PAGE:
Let me ask everyone: Am I being ableist or elitist in saying that someone who wants to perform music in public had better be taking music lessons from good instructors? By doing so, am I depriving others of the freedom to play music?
Let me go one further. If someone (who may or may not be musically-gifted) insists on performing in public without adequate preparation, should I offer some advice or should I look away?
Many choose to look away. I can too. Frankly, I have better things to do. But here’s the thing: I never want to see anyone perform a piece of music they are not ready to play, no matter how loud they (or, usually, their parents) scream for them to be on stage. Especially not if the child is gifted and has a future as a musician.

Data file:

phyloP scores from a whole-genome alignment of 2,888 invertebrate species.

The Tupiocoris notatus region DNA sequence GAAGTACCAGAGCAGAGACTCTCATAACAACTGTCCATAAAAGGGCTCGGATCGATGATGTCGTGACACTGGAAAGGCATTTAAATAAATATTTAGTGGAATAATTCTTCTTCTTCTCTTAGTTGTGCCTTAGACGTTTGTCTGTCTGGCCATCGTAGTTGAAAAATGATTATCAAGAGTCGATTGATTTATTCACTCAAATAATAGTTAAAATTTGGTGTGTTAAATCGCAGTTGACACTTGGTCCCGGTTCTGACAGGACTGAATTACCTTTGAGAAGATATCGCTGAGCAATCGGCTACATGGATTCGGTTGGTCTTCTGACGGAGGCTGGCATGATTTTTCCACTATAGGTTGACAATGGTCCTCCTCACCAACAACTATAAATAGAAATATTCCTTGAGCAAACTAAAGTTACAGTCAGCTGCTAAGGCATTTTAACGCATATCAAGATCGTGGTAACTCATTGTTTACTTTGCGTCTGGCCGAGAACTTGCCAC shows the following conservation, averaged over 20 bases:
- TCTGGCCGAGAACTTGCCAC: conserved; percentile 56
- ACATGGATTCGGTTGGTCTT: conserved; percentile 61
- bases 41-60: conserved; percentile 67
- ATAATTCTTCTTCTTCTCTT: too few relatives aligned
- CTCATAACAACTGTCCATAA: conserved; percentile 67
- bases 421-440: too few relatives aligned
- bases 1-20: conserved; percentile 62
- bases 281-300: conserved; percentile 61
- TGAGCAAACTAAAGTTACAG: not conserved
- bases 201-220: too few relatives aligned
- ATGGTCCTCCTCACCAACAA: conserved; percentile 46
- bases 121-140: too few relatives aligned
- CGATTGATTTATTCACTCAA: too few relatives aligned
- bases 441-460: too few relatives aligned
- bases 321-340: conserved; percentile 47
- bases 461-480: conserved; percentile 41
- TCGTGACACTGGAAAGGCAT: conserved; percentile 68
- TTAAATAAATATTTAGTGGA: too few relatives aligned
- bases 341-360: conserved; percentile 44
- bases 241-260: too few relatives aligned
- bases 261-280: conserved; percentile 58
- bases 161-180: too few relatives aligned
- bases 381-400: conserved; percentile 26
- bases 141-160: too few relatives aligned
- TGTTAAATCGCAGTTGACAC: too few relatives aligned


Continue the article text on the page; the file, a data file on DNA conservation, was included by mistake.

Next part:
By the same token, I think that writers are doing themselves a disservice if they publish prematurely, without the benefit of good editing. Indeed, they could be reinforcing the poor image the world has of indie publishing. So, in a way, this is everyone’s business.
I feel there is a deeper issue at play here. It is never our circumstances but our mindset that holds us back. Lack of funds has never held back the determined and dedicated writers that I know personally, who have traded all sorts of things for editing and proofreading.
Find reliable and trustworthy people to trade with. If you want something bad enough, nothing can hold you back. But proceed sensibly, with reasonable expectations and awareness of consequences.
Stop focusing on lack. Stop complaining about ‘circumstances’. Everyone has circumstances. Be proactive. Start building relationships and help one another achieve common goals. Always reciprocate. This is not something one person can do on their own. No-one is so lacking that they have nothing to offer. Be a good beta. That’s as good a start as any.